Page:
A Whole New D: Detroit’s Tech Boom
“When you see what is happening now there's no really better place to start a business than Detroit.”
Detroit is and always will be the Motor City. Car companies and the people who worked for them built Detroit to it's peak. As the city hopes to reinvent itself for the 21st century, young entrepreneurs are taking advantage of the Wild West mentality in Detroit. So much opportunity, so much space, so much available for brave businesses to capitalize on.
“While you will also have the vibrant powerhouse automotive industry these other industries like food and IT put Detroit on the map and that's only going to continue,” says James Martinez of the Detroit Regional Chamber of Commerce.
The blue collars are mixing with the white. Torque wrenches replaced with hard drives and keyboards. Detroit is quietly building toward a major tech boom.
“We saw what Josh Lightner and Dan Gilbert were doing in Detroit and we wanted to be part of something great and they were looking for great companies and great people and we came down here and said this is what we want to do,” says Andrew Landau of ChalkFly.
Three years ago, Dan Gilbert and his partners took the Madison Building, renovated it with the hope of it being the hub of Detroit's tech boom. It first started with one company, UpTo but has grown to more than 15 companies with over 150 employees, each hoping to make Detroit the Silicon Valley of the Midwest
“Working at the Madison Building is unbelievable its like a dream come true. You are surrounded by other like-minded entrepreneurs but also you have some of our lead investors here in the building so you have just an incredible amount of support enthusiasm but then just being here in the heart of Detroit you have the feeling of being a part of a new company but part of the renaissance that's here in the city,” says Greg Schwartz, founder of UpTo.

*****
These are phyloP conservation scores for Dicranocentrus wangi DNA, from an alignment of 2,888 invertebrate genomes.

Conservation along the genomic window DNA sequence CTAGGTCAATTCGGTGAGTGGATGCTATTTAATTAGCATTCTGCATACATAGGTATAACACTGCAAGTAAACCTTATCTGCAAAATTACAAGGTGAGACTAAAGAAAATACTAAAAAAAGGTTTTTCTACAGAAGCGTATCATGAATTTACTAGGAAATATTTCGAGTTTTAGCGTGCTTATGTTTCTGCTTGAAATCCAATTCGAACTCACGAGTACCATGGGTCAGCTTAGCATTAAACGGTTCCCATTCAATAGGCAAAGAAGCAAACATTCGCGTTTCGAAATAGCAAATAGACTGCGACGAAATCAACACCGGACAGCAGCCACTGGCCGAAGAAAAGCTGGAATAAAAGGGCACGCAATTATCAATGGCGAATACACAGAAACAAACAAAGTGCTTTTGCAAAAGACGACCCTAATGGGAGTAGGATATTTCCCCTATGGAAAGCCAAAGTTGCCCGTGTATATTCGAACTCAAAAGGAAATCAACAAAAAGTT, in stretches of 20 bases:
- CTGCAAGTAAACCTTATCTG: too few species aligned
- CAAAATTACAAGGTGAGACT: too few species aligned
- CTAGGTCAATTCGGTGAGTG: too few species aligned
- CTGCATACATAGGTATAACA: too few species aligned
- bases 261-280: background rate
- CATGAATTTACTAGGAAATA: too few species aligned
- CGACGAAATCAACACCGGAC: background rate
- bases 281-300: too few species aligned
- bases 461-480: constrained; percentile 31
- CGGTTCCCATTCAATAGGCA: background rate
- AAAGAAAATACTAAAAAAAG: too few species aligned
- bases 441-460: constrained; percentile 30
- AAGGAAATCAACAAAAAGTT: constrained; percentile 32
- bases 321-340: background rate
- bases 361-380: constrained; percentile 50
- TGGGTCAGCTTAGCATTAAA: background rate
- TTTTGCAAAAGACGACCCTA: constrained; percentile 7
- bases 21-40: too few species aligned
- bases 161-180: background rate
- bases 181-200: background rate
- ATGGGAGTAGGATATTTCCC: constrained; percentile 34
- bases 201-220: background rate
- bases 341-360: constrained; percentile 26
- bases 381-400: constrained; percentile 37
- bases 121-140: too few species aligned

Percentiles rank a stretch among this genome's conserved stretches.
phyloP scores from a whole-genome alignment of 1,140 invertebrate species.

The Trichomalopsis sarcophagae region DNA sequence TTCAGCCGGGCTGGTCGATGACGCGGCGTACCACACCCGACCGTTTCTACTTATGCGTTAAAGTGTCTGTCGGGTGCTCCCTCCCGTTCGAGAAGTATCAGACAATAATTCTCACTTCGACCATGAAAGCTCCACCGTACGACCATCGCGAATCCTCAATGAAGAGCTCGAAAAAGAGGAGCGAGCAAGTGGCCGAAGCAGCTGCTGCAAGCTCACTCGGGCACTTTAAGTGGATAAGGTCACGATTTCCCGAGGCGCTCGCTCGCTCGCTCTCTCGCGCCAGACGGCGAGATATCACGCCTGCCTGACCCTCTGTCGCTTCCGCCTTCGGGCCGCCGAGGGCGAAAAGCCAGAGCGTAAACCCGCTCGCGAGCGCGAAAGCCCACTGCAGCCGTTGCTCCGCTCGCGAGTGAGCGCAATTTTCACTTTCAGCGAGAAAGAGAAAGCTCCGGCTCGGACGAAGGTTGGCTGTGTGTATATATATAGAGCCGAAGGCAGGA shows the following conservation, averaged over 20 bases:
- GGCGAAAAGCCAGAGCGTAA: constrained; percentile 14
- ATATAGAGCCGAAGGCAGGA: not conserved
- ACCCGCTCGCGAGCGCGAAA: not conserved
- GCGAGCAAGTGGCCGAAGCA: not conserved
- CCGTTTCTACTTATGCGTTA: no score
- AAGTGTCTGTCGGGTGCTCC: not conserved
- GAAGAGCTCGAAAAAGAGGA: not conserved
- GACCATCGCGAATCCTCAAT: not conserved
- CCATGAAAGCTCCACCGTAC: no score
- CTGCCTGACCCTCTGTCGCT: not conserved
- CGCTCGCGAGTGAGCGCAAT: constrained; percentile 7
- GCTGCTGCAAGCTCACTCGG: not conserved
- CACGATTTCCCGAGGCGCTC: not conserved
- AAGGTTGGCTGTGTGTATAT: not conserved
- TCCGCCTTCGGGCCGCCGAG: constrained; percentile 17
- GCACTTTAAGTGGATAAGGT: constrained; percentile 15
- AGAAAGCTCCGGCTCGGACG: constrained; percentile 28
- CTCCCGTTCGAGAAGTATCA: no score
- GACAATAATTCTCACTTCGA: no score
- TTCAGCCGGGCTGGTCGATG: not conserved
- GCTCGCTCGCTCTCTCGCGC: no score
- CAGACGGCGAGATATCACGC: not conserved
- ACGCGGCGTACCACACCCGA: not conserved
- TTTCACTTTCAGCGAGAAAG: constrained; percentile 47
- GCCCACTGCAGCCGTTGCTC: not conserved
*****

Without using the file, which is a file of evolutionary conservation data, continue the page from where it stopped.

The Madison Building was just the beginning. It has already grown into the Madison Block.
“Detroit has this unrivaled sense of entrepreneurship and spirit that you are really seeing resonates you're seeing a young demographic just graduating really flooding the city,” says Martinez.
Schwartz hopes to revolutionize the way we share and use our calendars on our phones with his UpTo app.
Landau's ChalkFly is an award winning web site that offers teachers an affordable and easy spot to buy school supplies.
Itai Ben-Gal created iRule an app that allows the user to control all household devices from one phone or tablet.
Each of them created and developed right here in Detroit, right where they want to be.
Landau says, “We made a decision to move back to Detroit to base our company in Detroit to be based in Michigan because it is a good business decision so not only is it fun but its the right business decision there's great talent there's no other place we would rather be.”
“To be honest I was part of the brain drain that left the area, going to school in Ann Arbor then heading to the East Coast to work and I never really thought about coming back to this area or living or working down in Detroit but seeing what is happening and starting to hire people out of these universities that are excited to come and not only work but live down here and go out down here eat down here its been really exciting and just the couple years we have been down here it definitely exceeded our expectations,” says Schwartz.
Ben-Gal adds, “A few years ago they looked at you like you were crazy now there's a lot more people doing it there's a lot more good press good vibe and people really start to look at Detroit as the place to be.”
For the tech world, this rush downtown is not just a “cool” fad. It is a logical and smart business decision that will not only help their companies but also the city they now call home.
“If we were in a suburb we would be next door to a doctor or a dentist or a lawyer and its hard to collaborate with people like that, being around other start ups and people going through the same struggle, the same excitement, going through the same things is really great.”
Tune in next Wednesday, February 26 for Part 3 of Eric Lloyd's Special Report, A Whole New D.